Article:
Have the pudding. I’ve learnt that if I eat a balanced diet and exercise it has a placebo effect and I psychologically feel better. I don’t like being a prisoner to diets and machines. Tonight I’m going out for a work dinner and I want to have a glass of wine and a pudding and I’m going to. But I will earn it, so today or tomorrow I will go for a run. So I’ve got that run in the bank that allows me to have the chocolate lava cake tonight. It’s a bit miserable if you have to cut everything out. What’s the point of life if you can’t have the pudding?
Fake it ’til you make it. When you put on certain outfits you give a message to the world. If you’re going for an interview you’ll subconsciously dress smart, sharp, assertive because you’re trying to tell that person that you’re capable, intelligent and you’re the right person for the job. But I think it works in all our outfits. I’m certainly a different person in a stained grey tracksuit to who I am in one of the dresses from my range. I really think it does make a difference to how we project ourselves.
Do a negativity detox. There are certain people that don’t serve you well, energy vampires who drain you and sometimes we just keep it going and we shouldn’t. It’s important to have a good cull every now and then. Go on Twitter and unfollow those people. You clean up the house, you’ve got to clean up that part of your life as well. Negativity is something you have to make a conscious effort not to have in your life.
My mantra for the year is learn to say no. I have probably got my highest level of self-esteem and self-worth at the moment. I know more about myself who I am, I know what I like and don’t like. So this year I’m working on saying no. It is actually really hard to do it, in a kind, non-mean way, but also in a firm, assertive way. But when I do it, it’s really empowering.
Find the positives in the negative. There was this really lovely affirmation online about focussing on the people who are helping and putting everyone back together whenever you see disaster or trauma. It’s a really good way at looking at life. We always highlight the bad, but this is about holding onto the fact that more often than not the good outweighs the bad.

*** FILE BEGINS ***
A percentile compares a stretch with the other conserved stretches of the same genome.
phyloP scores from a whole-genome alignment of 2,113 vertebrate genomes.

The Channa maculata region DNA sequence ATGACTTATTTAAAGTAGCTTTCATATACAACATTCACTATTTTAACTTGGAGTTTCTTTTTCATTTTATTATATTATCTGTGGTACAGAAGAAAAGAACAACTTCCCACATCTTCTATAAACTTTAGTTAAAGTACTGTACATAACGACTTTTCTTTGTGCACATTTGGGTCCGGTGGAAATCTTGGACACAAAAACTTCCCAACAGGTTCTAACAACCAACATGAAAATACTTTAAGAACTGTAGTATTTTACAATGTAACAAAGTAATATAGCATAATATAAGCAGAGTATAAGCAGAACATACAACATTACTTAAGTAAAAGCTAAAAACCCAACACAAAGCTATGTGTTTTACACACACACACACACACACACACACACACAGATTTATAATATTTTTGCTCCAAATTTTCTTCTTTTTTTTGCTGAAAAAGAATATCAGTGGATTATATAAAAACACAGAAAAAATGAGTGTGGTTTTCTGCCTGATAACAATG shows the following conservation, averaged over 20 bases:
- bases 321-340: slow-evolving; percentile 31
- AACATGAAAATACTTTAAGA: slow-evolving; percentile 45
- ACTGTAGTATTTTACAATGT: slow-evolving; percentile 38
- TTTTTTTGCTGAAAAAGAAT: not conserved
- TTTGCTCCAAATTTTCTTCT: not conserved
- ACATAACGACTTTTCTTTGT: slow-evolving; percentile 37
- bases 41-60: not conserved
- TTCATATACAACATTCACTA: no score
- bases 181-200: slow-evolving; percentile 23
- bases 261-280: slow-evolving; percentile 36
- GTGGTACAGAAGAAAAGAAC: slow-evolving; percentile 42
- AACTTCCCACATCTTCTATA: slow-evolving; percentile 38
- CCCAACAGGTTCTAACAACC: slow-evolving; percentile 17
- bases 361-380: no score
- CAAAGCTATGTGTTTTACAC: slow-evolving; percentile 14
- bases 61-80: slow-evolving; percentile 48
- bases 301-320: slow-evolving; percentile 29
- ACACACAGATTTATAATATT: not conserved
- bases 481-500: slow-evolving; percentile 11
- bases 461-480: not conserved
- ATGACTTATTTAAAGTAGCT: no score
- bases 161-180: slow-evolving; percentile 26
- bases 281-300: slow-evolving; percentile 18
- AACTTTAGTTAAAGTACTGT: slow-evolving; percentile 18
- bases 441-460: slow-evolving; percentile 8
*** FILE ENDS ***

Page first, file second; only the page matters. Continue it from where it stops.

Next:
I’m still searching for the perfect work/life balance. Sometimes I’ll get stuck in traffic and miss bedtime and I’ll feel really guilty but you have to remind yourself that I’m trying to create a legacy for my daughter, and I’ll have time with her at the weekend. It’s about trying to drag yourself back from the guilt. Because there’s no point in doing stuff and then beating yourself up about it.
Find a positive role model. I work with a lot of inspirational women behind the scenes who also have families. Trustees of charities, they’re like CEOs but they have three or four kids. And that inspires me to know that it is possible. On the days when I feel tired or that I haven’t balanced the time enough, I think well these women have been doing it for 25 years, so I try not to be too hard on myself.
Never stop learning. I listen to a lot of audio books because I don’t have time to read and I learn new stuff all the time. We’re so conditioned just to learn at school and then that’s it. I’ve learnt so many new skills in my 30s that I didn’t have in my 20s that has enriched my life, made me a lot happier and more successful.
Leave the past in the past. One of the hardest hurdles I’ve faced is the fact that some people have a tendency to try and pull me back to talking about all things that have happened to me and some of that can be slightly wearing. I have to build an extra layer of resilience and thick skin in coping mechanisms. But I’m hoping its something that I’m gradually leaving behind. And learning to say no is helping. When things are making you feel uncomfortable or you’re not enjoying them anymore, it’s about having the courage to say this is not good for me. It’s easier said than done but with more practice and repetition it becomes natural and people will respect you for it.
Make the most of your opportunities. I often have pinch-yourself moments where I think I am so lucky to be doing this and to have this platform to communicate about things I’m passionate about. But I’m also mindful that these things can be taken away really easily. Its about appreciating those moments and working really hard whilst you’ve got that opportunity because looking back in five years time you’ll want to know that you gave it your all.
We're LIVE with Katie Piper as she launches her debut fashion collection with Want That Trend. Post your questions below!
Posted by Yahoo UK & Ireland on Tuesday, April 25, 2017
The Katie Piper Collection with Want That Trend.Com is available at www.wantthattrend.com